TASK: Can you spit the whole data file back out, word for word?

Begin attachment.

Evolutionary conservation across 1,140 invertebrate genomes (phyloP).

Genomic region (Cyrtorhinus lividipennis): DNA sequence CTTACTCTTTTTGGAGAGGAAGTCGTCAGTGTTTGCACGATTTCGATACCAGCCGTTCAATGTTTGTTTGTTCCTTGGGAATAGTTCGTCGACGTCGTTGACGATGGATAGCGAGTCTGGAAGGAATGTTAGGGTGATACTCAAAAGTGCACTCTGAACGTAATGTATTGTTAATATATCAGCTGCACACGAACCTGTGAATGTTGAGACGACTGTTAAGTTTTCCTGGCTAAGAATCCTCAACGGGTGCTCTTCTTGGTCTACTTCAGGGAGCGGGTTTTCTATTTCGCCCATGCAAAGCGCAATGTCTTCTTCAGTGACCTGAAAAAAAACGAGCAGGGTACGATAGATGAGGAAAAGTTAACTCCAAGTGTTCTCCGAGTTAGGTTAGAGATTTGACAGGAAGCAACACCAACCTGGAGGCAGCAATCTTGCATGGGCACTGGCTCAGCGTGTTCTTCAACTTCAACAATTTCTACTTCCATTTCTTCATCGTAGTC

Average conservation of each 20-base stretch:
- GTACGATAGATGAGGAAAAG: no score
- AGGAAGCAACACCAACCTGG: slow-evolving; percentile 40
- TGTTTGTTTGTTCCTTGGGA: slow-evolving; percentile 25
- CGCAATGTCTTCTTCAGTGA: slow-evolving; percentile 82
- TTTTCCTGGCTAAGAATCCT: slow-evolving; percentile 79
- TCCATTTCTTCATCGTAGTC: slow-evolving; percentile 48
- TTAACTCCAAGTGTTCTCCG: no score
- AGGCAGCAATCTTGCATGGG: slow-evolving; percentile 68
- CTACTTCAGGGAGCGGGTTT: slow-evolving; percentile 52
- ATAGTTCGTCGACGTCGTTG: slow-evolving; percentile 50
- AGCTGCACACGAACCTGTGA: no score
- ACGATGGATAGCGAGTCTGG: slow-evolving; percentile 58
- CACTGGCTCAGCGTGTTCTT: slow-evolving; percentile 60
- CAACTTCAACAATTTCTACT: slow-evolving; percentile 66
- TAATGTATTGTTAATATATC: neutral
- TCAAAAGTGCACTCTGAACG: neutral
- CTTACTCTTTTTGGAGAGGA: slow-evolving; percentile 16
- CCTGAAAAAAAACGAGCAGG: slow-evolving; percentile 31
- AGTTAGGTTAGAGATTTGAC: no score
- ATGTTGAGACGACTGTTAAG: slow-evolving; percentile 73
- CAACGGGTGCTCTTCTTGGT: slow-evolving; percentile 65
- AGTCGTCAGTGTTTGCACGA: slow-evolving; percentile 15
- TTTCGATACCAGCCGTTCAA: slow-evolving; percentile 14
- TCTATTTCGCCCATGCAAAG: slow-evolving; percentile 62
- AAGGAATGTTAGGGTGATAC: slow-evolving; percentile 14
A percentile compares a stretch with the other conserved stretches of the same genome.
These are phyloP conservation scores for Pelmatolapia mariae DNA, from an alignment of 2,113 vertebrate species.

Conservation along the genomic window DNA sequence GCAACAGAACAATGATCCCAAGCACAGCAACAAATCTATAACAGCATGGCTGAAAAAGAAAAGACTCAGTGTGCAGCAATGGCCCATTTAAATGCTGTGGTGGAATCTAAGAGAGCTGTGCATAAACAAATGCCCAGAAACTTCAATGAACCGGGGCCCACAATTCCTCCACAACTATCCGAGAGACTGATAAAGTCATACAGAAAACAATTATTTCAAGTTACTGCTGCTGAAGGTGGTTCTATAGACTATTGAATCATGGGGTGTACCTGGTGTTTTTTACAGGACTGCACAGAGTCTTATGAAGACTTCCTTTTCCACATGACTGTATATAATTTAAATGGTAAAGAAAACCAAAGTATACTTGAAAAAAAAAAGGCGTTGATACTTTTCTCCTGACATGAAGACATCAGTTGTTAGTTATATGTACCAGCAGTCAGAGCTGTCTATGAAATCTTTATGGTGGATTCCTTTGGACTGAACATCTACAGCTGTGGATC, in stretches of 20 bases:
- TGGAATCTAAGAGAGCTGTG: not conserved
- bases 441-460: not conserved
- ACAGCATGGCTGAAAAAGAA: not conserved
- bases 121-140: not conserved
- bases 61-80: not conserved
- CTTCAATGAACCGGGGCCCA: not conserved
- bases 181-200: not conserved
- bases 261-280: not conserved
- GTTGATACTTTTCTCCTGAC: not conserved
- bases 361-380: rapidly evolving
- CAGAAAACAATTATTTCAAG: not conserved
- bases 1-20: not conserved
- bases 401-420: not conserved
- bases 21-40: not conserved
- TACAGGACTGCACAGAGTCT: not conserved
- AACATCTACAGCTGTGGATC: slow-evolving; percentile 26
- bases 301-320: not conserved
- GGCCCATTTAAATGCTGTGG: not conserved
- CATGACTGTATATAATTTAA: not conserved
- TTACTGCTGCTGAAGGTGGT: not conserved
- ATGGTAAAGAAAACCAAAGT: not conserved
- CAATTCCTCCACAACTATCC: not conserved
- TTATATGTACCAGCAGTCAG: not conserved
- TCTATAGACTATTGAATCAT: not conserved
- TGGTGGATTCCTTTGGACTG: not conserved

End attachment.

Evolutionary conservation across 1,140 invertebrate genomes (phyloP).

Genomic region (Cyrtorhinus lividipennis): DNA sequence CTTACTCTTTTTGGAGAGGAAGTCGTCAGTGTTTGCACGATTTCGATACCAGCCGTTCAATGTTTGTTTGTTCCTTGGGAATAGTTCGTCGACGTCGTTGACGATGGATAGCGAGTCTGGAAGGAATGTTAGGGTGATACTCAAAAGTGCACTCTGAACGTAATGTATTGTTAATATATCAGCTGCACACGAACCTGTGAATGTTGAGACGACTGTTAAGTTTTCCTGGCTAAGAATCCTCAACGGGTGCTCTTCTTGGTCTACTTCAGGGAGCGGGTTTTCTATTTCGCCCATGCAAAGCGCAATGTCTTCTTCAGTGACCTGAAAAAAAACGAGCAGGGTACGATAGATGAGGAAAAGTTAACTCCAAGTGTTCTCCGAGTTAGGTTAGAGATTTGACAGGAAGCAACACCAACCTGGAGGCAGCAATCTTGCATGGGCACTGGCTCAGCGTGTTCTTCAACTTCAACAATTTCTACTTCCATTTCTTCATCGTAGTC

Average conservation of each 20-base stretch:
- GTACGATAGATGAGGAAAAG: no score
- AGGAAGCAACACCAACCTGG: slow-evolving; percentile 40
- TGTTTGTTTGTTCCTTGGGA: slow-evolving; percentile 25
- CGCAATGTCTTCTTCAGTGA: slow-evolving; percentile 82
- TTTTCCTGGCTAAGAATCCT: slow-evolving; percentile 79
- TCCATTTCTTCATCGTAGTC: slow-evolving; percentile 48
- TTAACTCCAAGTGTTCTCCG: no score
- AGGCAGCAATCTTGCATGGG: slow-evolving; percentile 68
- CTACTTCAGGGAGCGGGTTT: slow-evolving; percentile 52
- ATAGTTCGTCGACGTCGTTG: slow-evolving; percentile 50
- AGCTGCACACGAACCTGTGA: no score
- ACGATGGATAGCGAGTCTGG: slow-evolving; percentile 58
- CACTGGCTCAGCGTGTTCTT: slow-evolving; percentile 60
- CAACTTCAACAATTTCTACT: slow-evolving; percentile 66
- TAATGTATTGTTAATATATC: neutral
- TCAAAAGTGCACTCTGAACG: neutral
- CTTACTCTTTTTGGAGAGGA: slow-evolving; percentile 16
- CCTGAAAAAAAACGAGCAGG: slow-evolving; percentile 31
- AGTTAGGTTAGAGATTTGAC: no score
- ATGTTGAGACGACTGTTAAG: slow-evolving; percentile 73
- CAACGGGTGCTCTTCTTGGT: slow-evolving; percentile 65
- AGTCGTCAGTGTTTGCACGA: slow-evolving; percentile 15
- TTTCGATACCAGCCGTTCAA: slow-evolving; percentile 14
- TCTATTTCGCCCATGCAAAG: slow-evolving; percentile 62
- AAGGAATGTTAGGGTGATAC: slow-evolving; percentile 14
A percentile compares a stretch with the other conserved stretches of the same genome.
These are phyloP conservation scores for Pelmatolapia mariae DNA, from an alignment of 2,113 vertebrate species.

Conservation along the genomic window DNA sequence GCAACAGAACAATGATCCCAAGCACAGCAACAAATCTATAACAGCATGGCTGAAAAAGAAAAGACTCAGTGTGCAGCAATGGCCCATTTAAATGCTGTGGTGGAATCTAAGAGAGCTGTGCATAAACAAATGCCCAGAAACTTCAATGAACCGGGGCCCACAATTCCTCCACAACTATCCGAGAGACTGATAAAGTCATACAGAAAACAATTATTTCAAGTTACTGCTGCTGAAGGTGGTTCTATAGACTATTGAATCATGGGGTGTACCTGGTGTTTTTTACAGGACTGCACAGAGTCTTATGAAGACTTCCTTTTCCACATGACTGTATATAATTTAAATGGTAAAGAAAACCAAAGTATACTTGAAAAAAAAAAGGCGTTGATACTTTTCTCCTGACATGAAGACATCAGTTGTTAGTTATATGTACCAGCAGTCAGAGCTGTCTATGAAATCTTTATGGTGGATTCCTTTGGACTGAACATCTACAGCTGTGGATC, in stretches of 20 bases:
- TGGAATCTAAGAGAGCTGTG: not conserved
- bases 441-460: not conserved
- ACAGCATGGCTGAAAAAGAA: not conserved
- bases 121-140: not conserved
- bases 61-80: not conserved
- CTTCAATGAACCGGGGCCCA: not conserved
- bases 181-200: not conserved
- bases 261-280: not conserved
- GTTGATACTTTTCTCCTGAC: not conserved
- bases 361-380: rapidly evolving
- CAGAAAACAATTATTTCAAG: not conserved
- bases 1-20: not conserved
- bases 401-420: not conserved
- bases 21-40: not conserved
- TACAGGACTGCACAGAGTCT: not conserved
- AACATCTACAGCTGTGGATC: slow-evolving; percentile 26
- bases 301-320: not conserved
- GGCCCATTTAAATGCTGTGG: not conserved
- CATGACTGTATATAATTTAA: not conserved
- TTACTGCTGCTGAAGGTGGT: not conserved
- ATGGTAAAGAAAACCAAAGT: not conserved
- CAATTCCTCCACAACTATCC: not conserved
- TTATATGTACCAGCAGTCAG: not conserved
- TCTATAGACTATTGAATCAT: not conserved
- TGGTGGATTCCTTTGGACTG: not conserved